1400 E. Erie Ave
Philadelphia, PA 19124
Sold exclusively by
1564 Whitehall Rd.
Annapolis, MD 21409
Measures 16 5/8 ” x 4″ x 4″ (without load)
Weight: 1.9 pounds
Four road numbers available
Removeable coal load
The prototype. From 1976 until the early 1990s, 100-ton, three-bay hoppers were the backbone of Conrail’s coal-hauling fleet. This car models the H43A version, which was a subclass of the H43. They were originally designed by the Pennsylvania RR, passed to Penn Central and eventually went to Conrail. Many survived until Conrail’s end (1999).
The model. This car is part of Bachmann’s Big Haulers line, which is 1:22.5 scale. According to prototypical measurements cited on The Conrail Cyclopedia website (crcyc.railfan.net), the H43 class hoppers were 45′ long. Accordingly, the H43A model should measure 24″. However, this offering is truncated by 73⁄8 ” of that length. The prototype cars had 12 panels, while the model has 10. Yet, when compared to photos online, this model still captures the overall style of the prototype quite well.
The all-plastic model is ready to run. Grab irons, stirrup steps, and the vertical brake staff are separately applied plastic pieces. The trucks are a generic solid-bearing style with the coupler shank mounted to the bolster. One screw holds the coupler to the shank, so it would be easy to switch to a hook-and-loop coupler instead.
Bachmann couplers measure about 5⁄16″ lower than the NMRA-supplied coupler height gauge tool. It’s worth noting that this tool measures the height of body-mounted couplers.
Markings and road data compare favorably to prototype photos, though likely there were a number of variations over the years. One obvious difference is the subtle 2019 ECLSTS mark in the bottom center of the car. In fact, it’s so subtle that anyone seeing this car run could easily overlook the show marking. Lettering was crisp and clean. The Conrail “can opener” herald is nicely rendered, even over the rivets. The only issue I could find with the lettering is some thin printing on the two “8s” of the road number (one side only).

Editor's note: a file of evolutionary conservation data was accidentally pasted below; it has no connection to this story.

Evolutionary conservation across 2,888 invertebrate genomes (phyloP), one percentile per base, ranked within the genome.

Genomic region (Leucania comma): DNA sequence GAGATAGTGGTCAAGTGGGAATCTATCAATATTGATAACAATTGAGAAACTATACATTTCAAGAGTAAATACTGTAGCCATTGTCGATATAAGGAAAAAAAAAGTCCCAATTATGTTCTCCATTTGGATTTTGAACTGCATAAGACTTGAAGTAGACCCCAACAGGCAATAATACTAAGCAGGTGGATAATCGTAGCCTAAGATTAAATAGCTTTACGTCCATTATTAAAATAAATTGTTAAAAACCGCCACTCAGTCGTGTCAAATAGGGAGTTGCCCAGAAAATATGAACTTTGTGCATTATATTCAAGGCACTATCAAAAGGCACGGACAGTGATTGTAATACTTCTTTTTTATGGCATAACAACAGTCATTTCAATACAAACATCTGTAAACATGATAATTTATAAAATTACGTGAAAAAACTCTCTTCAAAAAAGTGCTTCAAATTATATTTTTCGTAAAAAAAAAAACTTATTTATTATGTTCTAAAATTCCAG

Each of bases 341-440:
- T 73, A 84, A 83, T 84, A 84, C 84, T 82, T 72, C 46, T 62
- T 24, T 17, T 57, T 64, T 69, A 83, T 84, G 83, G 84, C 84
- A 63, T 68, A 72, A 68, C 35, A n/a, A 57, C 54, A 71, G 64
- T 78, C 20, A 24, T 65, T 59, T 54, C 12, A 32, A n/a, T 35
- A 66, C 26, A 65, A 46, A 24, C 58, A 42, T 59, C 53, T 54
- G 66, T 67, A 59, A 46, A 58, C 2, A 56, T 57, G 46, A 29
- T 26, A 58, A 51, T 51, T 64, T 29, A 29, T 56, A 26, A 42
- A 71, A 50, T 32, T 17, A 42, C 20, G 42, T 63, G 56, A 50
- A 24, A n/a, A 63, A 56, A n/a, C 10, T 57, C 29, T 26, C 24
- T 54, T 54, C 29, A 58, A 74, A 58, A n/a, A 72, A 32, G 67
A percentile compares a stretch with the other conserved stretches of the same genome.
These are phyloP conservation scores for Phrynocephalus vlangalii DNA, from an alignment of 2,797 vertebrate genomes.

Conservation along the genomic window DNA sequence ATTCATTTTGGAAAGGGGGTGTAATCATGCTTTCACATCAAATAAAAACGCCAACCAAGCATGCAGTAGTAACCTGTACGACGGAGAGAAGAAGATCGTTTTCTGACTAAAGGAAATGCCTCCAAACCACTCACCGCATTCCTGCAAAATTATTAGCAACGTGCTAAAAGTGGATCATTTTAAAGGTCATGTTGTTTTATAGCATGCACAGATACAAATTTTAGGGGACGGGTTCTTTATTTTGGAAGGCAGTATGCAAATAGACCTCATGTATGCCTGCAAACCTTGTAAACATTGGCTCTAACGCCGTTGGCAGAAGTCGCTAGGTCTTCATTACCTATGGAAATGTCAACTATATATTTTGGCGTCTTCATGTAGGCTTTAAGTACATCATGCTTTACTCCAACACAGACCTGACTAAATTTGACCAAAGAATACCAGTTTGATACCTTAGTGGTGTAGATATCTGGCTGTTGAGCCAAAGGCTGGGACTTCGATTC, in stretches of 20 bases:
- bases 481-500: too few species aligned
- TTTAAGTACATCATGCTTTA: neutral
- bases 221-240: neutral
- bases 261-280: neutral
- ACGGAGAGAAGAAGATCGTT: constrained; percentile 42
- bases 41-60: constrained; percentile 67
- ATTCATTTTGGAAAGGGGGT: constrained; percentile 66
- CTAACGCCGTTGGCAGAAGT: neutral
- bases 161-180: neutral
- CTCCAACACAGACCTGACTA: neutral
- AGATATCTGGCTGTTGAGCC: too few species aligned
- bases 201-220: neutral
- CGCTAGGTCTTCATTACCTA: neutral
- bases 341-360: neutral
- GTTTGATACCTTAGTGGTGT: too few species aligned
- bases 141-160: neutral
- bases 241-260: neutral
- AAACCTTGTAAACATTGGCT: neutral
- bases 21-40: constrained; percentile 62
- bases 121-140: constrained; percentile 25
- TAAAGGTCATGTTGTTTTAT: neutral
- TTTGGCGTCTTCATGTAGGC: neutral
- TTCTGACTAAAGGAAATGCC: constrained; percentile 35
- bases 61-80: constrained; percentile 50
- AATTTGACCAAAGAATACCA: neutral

Inside the car is a removable coal load that press fits onto the car’s top. The side ends of the load are tapered, so it’s easy to lift out with your fingers. The coal looks a bit shiny, but could be easily toned down with a shot of Testor’s Dullcote. Underside detail is spartan—you’ll see the hopper bays and center sill. The inside of the car has details on the slope sheets. There are also a dozen circular injector-pin marks along the inside. The hatches at the bottom of the car are non-functioning.
On the track. The wheel gauge is tight, per the NRMA-supplied tool. We compared this car’s gauge and coupler height to a 2008 Bachmann Big Haulers boxcar. Both cars had a similarly tight wheel gauge. They coupled together correctly.
I set up both straight and curved track sections to test the car, with and without the load. It tracked well and did not wobble.
This is a good model of a common hopper car. Given that most of the prototypes were in service for many years, this car could be heavily weathered or customized. A string of them behind a Conrail diesel would look great.